Comparative Negligence Laws in New York – Things You Should Know

New York is among those cities which never sleeps. The vibrant and dynamic life of the people of New York keeps everything alive, at any hour of the day. Due to such a fast-paced life, the accidents are bound to happen. It is sometimes difficult to understand who was at the fault; are both the parties equally responsible or one is more on a faulty side than the other.

In the lawsuits concerning premises liability, Comparative Negligence is an important factor to be considered. Comparative negligence is the theory used in settling the amount of compensation regarding accident law and personal injury law.

Premises liability and Doctrine of Comparative Negligence 

The personal injury lawsuits, where the person got injured due to the unsafe and defective condition of someone’s property, can be contested well by understanding premises liability. The New York courts handle premises liability with Doctrine of Comparative Negligence. If both the parties share some part of the blame, the compensation is decided accordingly.

The law works on the basis of the degree to which the party involved was negligent. if a plaintiff (the person who has filed the lawsuit) in an accident or personal injury case is at least partially responsible for what happened, it is termed as contributory negligence.

Understand Contributory Negligence in New York State

Section 1411 of the States’s Civil Practice Laws and Rules (CPLR) is the law which governs negligence in New York. The negligence is contained as 5 elements. The plaintiff must be able to prove all these elements to establish the negligence of the defendant (the person or firm against whom the lawsuit is filed) and win the lawsuit. It is apparent that it is not only enough to prove the negligence of the defendant, but also, how that negligence caused the damage or harm, to the plaintiff. Here are those 5 elements of negligence:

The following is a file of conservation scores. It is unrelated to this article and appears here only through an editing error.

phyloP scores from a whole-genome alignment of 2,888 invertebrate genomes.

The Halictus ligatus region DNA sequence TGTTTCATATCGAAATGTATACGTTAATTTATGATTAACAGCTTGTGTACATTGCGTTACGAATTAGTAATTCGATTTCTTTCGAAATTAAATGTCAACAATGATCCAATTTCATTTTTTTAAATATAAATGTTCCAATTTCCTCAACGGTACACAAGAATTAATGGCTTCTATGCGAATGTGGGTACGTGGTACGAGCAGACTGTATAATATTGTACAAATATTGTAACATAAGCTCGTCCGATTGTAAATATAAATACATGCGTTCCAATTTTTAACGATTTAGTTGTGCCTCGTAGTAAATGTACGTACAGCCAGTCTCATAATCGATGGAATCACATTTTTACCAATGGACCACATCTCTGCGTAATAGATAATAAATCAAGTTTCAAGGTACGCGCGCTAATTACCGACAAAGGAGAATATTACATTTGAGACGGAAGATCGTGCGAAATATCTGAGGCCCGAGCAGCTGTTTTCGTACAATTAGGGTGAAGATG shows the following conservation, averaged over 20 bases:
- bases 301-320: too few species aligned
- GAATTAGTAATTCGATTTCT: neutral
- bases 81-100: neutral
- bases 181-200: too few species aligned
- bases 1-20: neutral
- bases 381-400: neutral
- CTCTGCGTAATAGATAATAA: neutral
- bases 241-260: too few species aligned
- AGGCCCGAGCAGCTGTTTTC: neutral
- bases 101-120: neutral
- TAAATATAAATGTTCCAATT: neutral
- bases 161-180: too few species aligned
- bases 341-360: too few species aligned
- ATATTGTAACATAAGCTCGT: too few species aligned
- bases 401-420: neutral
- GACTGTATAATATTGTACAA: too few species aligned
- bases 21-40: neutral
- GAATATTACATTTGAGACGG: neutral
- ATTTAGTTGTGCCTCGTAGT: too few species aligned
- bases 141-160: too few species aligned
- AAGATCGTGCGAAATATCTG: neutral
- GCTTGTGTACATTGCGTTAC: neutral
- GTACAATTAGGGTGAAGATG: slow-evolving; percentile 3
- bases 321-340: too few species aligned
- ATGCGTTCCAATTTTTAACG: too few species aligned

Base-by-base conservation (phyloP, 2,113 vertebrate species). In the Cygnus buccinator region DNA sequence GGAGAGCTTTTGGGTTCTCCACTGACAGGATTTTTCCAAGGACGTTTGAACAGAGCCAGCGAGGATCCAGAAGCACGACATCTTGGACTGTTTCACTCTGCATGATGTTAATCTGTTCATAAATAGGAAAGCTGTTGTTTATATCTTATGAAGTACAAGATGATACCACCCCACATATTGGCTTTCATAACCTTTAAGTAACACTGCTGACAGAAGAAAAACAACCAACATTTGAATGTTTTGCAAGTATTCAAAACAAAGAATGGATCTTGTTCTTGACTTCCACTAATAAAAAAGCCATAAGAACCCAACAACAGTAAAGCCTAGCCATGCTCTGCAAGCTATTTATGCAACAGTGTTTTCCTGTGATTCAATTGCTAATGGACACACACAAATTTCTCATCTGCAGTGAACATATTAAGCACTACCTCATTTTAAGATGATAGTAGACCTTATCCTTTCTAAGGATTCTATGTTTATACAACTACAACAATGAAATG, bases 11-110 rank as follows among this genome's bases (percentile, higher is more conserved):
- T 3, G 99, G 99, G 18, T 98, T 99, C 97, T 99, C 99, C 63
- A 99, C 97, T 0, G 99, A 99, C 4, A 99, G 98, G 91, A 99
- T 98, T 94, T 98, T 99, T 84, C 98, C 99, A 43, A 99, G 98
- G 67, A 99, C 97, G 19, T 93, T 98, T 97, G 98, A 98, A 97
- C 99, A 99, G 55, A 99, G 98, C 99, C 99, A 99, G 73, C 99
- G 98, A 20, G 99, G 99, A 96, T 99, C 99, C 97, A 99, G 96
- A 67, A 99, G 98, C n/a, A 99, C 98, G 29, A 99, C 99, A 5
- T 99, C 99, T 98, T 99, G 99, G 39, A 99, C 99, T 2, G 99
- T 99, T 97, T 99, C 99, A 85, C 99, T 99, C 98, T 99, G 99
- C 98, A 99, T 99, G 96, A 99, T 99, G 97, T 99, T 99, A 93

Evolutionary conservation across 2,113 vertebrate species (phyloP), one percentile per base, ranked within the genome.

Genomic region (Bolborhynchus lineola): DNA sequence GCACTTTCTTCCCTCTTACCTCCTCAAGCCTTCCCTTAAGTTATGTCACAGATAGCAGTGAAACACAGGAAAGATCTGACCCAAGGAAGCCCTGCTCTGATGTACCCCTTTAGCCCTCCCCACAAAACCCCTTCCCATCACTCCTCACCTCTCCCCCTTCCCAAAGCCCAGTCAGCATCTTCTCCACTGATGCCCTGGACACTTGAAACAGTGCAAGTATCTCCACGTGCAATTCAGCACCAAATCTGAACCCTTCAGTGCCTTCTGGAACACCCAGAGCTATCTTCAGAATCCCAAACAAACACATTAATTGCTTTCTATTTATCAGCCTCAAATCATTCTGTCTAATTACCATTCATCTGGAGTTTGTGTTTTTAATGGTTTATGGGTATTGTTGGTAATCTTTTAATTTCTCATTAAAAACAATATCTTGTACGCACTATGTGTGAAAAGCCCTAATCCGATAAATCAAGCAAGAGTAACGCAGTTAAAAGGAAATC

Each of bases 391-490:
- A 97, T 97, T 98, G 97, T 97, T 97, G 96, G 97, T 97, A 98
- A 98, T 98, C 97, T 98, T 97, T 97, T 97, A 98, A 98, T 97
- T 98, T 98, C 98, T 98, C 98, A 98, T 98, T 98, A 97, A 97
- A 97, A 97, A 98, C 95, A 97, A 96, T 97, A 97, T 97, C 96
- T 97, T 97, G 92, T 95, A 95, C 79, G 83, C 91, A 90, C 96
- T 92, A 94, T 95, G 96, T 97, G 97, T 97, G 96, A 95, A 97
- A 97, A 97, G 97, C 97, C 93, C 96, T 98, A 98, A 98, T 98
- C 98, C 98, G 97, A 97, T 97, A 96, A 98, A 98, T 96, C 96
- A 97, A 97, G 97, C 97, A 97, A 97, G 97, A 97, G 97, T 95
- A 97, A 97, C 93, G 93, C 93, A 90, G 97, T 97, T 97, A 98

1.  Duty
  2. Breach of Duty
  3. Cause in Fact
  4. Proximate Cause
  5. Damages

In negligence lawsuits, juries compare the facts, testimony, and evidence in determining whether the abovementioned elements were satisfied. Then the proceedings are advanced further on establishing the proportion of fault.

In the case of accidents, if the proportion of fault of all the parties involved, is equal, then according to contributory negligence concept, the plaintiff can be barred, in some states, from collecting the damages in a lawsuit. But in New York, there is no such barring to claim the damages. The partial responsibility in the personal injury or accident case may lead to a lowered proportion of the compensation amount.

 How does the court decide the amount?

The defendant is first asked the question related to the events, to know his/her part of the fault. Then the plaintiff is cross-examined. It is on the defendant to prove at least partial responsibility of the fault which led personal injury to the plaintiff. Once responsibilities are proved, the jury finally apportions fault between two parties on the percentage basis.  Say, the jury found that plaintiff is 30 percent responsible for the accident, while defendant shares only 70 percent of the fault, then according to comparative negligence, the damages claimed by plaintiff would be reduced by 30 percent.

The comparative negligence theory seems to make the process little complex. But it is important for fair justice. It is advisable to seek legal advice in such cases, from the experienced attorney who has been dealing with accidents and personal injury cases, of various types.

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